WASHINGTON — President Biden pledged that the U.S. will donate 500 million additional doses of the Pfizer coronavirus vaccine to COVAX, a global initiative aiming to provide vaccines to developing countries.
“America will be the arsenal of vaccines in our fight against COVID-19, just as America was the arsenal of democracy in World War II,” Biden said. “The United States is providing these half-billion doses with no strings attached.”
According to a White House fact sheet, the U.S. will deliver 200 million doses in 2021 beginning in August, with the remainder to be donated in 2022. COVAX will be charged with the distribution of the vaccines, the fact sheet detailed, and they will go to 92 lower-income countries and the African Union.
Poor and developing nations continue to face mass vaccine shortages as inbound shipments stall. India, which is suffering a particularly severe outbreak, just recorded a devastating 6,000 deaths in a single day.
“As long as the virus rages elsewhere, there is a risk of new mutations that can threaten our people,” Biden said Thursday.
“This is a monumental commitment by the American people. … We’re going to help lead the world out of this pandemic working alongside our global partners.”
Earlier in the day, Biden had his first overseas bilateral summit, meeting with British Prime Minister Boris Johnson. Many parts of the United Kingdom have been ravaged by the virus, particularly by a unique strain known as the alpha variant. Now the delta, or “India,” variant has taken hold in the country. According to data from the New York Times, coronavirus cases in Britain have spiked by 131 percent and deaths by 22 percent from the average two weeks ago.
Like many other leaders, Johnson faces dueling economic and public health pressures on how rapidly and widely to reopen many parts of his country. Both Biden and Johnson have committed to resume travel between the U.S. and the U.K. soon, though the timeline is unclear.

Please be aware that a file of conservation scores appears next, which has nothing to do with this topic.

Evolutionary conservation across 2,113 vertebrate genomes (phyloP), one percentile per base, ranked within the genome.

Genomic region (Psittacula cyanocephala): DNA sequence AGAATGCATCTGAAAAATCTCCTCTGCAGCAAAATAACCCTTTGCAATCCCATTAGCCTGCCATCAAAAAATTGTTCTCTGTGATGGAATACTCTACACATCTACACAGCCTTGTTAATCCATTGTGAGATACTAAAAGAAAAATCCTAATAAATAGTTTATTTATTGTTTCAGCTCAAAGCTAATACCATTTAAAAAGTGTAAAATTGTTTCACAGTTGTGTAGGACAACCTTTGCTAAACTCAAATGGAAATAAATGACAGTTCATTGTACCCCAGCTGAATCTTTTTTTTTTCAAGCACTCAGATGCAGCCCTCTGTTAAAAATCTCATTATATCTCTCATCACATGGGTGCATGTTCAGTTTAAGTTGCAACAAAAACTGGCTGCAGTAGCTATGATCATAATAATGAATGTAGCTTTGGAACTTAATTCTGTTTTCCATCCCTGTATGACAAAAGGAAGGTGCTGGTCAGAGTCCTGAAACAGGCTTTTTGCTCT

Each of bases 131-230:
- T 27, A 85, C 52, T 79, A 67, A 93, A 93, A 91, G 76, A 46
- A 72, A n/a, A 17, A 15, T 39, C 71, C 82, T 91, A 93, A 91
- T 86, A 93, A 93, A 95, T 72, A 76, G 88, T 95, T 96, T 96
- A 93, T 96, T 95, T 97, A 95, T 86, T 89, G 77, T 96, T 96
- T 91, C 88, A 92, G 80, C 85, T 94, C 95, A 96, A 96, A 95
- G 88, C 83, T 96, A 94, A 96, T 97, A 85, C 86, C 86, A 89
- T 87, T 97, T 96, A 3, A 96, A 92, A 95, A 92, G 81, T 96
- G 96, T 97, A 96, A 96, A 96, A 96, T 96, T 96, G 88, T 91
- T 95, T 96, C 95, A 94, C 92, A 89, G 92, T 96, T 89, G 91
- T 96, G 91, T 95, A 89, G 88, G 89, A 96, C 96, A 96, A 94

The White House faced heavy scrutiny over its lack of vaccine sharing in the spring, when it allowed tens of millions of doses of the AstraZeneca vaccine to sit idly in warehouses while awaiting federal approval, despite having enough supply of the Pfizer, Moderna and Johnson & Johnson vaccines to adequately vaccinate all Americans. In March, 4 million of those idle doses were released to neighboring Canada and Mexico. In April, the White House announced it would send up to 60 million doses of the AstraZeneca vaccine out of the country as the pandemic was causing record-breaking death and infection in India.
Biden’s most recent pledge comes after other global vaccination commitments from the White House. In February, he pledged $4 billion to the COVAX alliance during his first virtual meeting with the G-7.
National security adviser Jake Sullivan told reporters aboard Air Force One that the White House is committed to multiple tactics to boost both vaccine supply and manufacturing overseas.
“We’re all converging around the idea that we need to boost vaccine supply in a number of ways, sharing more of our own doses,” Sullivan said. “We’ll have more to say on that, helping get more manufacturing capacity around the world.”
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